The consolidation game

Is consolidation in the financial advice sector detrimental for cleints?

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Justin Modray
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Not a week goes by without stories appearing in our industry press detailing the latest acquisitions by so-called adviser consolidators.

These consolidators buy up advice firms striving to make 1 + 1 = 3, often promising an improved service and investment proposition for clients along the way. In my opinion, it’s often more about greed and clients’ best interests seldom get a look in.

Consolidators usually have their own investment management service/platform from which they pocket tidy annual fees. Their business model tends to involve buying an adviser then shoehorning as many clients as possible into their own investment service to boost profit margins. The acquired advisers are often financially incentivised to make this happen.

The acquired adviser wins provided they sold out at a reasonable price and want to retire or continue working in a larger firm. And the consolidator wins provided they get their maths correct and enough clients move across to their investment service.

But what about the clients? I fear that all to often they end up losing as their welfare is a distant consideration when the adviser and consolidator strike a deal.

Let’s suppose Mr & Mrs Bloggs are clients of Adviser A, paying 0.75% a year for advice, 0.80% for investment funds and 0.30% for a platform, making a total of 1.85% a year. High by our standards, but fairly typical in the world of advice.

Adviser A sells out to a consolidator, receiving hundreds of thousands or even millions of pounds depending on the size of their business. A meaningful proportion of the purchase price will be contingent on Adviser A ensuring most of their clients are transferred into the consolidator’s own investment service. The adviser quickly gets to work convincing Mr & Mrs Bloggs that transferring their investments (which the adviser assured them were fine just a few months prior) into the shiny new investment service offered by the consolidator.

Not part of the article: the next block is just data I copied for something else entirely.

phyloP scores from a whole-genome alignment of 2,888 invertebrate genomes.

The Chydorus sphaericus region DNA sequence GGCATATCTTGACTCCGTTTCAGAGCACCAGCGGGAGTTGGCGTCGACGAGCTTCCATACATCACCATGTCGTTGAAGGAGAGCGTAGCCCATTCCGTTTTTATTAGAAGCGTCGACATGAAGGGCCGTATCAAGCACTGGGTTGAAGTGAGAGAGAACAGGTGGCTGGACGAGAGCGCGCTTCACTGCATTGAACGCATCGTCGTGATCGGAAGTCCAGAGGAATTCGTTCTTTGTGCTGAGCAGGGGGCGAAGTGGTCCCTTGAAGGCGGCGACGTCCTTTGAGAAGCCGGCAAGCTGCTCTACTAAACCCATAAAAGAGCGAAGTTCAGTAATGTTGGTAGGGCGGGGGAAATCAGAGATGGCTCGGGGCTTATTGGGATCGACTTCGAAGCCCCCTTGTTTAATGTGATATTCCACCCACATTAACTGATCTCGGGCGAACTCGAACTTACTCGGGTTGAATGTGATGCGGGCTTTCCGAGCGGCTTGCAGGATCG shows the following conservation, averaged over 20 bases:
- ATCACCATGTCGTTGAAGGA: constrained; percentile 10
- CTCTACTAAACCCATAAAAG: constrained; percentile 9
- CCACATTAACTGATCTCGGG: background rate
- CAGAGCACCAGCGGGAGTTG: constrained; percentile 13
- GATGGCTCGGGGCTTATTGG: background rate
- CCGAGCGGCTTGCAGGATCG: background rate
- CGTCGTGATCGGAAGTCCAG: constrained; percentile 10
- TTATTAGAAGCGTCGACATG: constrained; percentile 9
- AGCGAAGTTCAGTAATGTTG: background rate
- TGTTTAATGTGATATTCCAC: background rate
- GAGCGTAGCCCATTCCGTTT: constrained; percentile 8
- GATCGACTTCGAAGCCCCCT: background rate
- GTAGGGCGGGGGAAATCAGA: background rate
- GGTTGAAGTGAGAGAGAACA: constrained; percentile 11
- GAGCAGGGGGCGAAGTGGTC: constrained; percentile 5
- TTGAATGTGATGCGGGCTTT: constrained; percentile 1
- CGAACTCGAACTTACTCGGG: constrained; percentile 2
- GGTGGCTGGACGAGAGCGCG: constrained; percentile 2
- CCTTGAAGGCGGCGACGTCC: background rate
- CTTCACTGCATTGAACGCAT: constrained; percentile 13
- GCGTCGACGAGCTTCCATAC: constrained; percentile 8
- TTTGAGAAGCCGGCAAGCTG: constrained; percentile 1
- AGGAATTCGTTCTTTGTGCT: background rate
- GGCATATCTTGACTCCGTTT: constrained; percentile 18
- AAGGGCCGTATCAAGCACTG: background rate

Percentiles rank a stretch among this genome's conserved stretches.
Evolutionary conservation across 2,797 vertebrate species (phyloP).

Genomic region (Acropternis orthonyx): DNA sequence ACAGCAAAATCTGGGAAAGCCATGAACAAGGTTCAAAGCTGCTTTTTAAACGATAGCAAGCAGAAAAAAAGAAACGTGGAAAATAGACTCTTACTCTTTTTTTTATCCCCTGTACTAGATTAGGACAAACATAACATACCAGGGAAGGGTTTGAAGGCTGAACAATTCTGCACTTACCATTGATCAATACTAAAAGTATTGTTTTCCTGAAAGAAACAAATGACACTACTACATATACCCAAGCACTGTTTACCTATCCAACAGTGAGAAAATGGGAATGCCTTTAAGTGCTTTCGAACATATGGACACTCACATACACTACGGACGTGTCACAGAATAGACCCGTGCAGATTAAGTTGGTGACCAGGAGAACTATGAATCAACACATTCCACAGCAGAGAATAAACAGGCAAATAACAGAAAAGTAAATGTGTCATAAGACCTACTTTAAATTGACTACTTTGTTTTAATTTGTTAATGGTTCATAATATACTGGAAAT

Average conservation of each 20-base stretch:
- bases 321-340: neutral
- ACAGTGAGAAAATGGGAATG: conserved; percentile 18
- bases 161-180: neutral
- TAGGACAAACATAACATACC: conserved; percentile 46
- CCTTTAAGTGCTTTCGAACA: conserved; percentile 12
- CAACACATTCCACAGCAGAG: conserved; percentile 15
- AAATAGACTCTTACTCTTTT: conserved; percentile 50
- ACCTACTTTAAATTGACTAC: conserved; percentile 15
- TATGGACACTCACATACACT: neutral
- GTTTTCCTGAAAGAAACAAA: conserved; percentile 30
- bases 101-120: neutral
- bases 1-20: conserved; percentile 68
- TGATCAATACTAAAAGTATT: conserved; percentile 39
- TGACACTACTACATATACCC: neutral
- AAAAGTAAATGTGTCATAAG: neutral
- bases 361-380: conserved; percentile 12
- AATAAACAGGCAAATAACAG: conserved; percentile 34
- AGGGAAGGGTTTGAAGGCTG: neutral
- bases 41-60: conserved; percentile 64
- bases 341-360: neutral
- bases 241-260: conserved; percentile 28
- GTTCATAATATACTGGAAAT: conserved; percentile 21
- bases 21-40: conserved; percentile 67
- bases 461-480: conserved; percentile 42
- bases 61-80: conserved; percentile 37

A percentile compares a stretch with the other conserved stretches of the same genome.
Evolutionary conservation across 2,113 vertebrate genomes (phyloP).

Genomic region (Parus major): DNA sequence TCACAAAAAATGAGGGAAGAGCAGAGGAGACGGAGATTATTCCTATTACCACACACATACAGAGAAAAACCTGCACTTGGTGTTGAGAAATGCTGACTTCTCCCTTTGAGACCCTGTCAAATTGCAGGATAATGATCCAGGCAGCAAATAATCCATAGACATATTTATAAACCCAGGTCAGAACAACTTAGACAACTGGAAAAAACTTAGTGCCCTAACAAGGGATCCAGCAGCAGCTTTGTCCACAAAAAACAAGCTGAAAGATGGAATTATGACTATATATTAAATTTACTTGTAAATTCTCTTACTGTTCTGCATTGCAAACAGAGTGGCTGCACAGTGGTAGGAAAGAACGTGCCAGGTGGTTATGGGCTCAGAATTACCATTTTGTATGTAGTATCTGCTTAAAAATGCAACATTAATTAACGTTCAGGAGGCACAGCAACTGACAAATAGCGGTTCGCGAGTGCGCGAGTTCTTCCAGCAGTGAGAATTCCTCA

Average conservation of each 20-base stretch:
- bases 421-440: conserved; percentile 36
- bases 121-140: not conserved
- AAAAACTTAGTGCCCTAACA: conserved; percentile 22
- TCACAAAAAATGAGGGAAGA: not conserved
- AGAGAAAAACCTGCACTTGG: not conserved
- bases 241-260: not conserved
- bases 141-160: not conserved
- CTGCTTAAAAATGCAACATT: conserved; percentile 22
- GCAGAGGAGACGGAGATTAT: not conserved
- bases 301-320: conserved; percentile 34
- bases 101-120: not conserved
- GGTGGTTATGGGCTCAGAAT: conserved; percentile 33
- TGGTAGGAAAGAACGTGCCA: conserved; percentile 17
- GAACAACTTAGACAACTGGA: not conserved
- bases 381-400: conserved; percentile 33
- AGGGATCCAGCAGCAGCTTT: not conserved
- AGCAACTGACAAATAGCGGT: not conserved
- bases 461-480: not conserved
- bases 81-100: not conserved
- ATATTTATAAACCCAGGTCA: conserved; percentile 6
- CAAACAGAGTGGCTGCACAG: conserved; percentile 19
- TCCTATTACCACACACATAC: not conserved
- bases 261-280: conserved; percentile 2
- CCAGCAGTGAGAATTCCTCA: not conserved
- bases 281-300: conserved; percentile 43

As a result, Mr & Mrs Bloggs might now end up paying 0.75% a year for advice, 1.00% for the investment service and 0.80% for the funds within that service, a total 2.55% a year. The manoeuvre has ended up costing them an extra 0.70% a year, making a significant difference to their investment pot over time. Meanwhile, the adviser is sitting pretty on a nest egg and the consolidator can collect healthy investment fees for as long as the Bloggs’ remain clients.

The exact figures will obviously vary in practice, but from my experience the above are reasonably representative. Some consolidators use portfolios of low cost tracking funds to try and mask their own high investment management fees.

The moral of this story is that if your financial adviser is purchased by another firm, be wary. And if your adviser subsequently recommends transferring your investments, question how you will benefit and the change in costs – it will probably prompt an awkward conversation.

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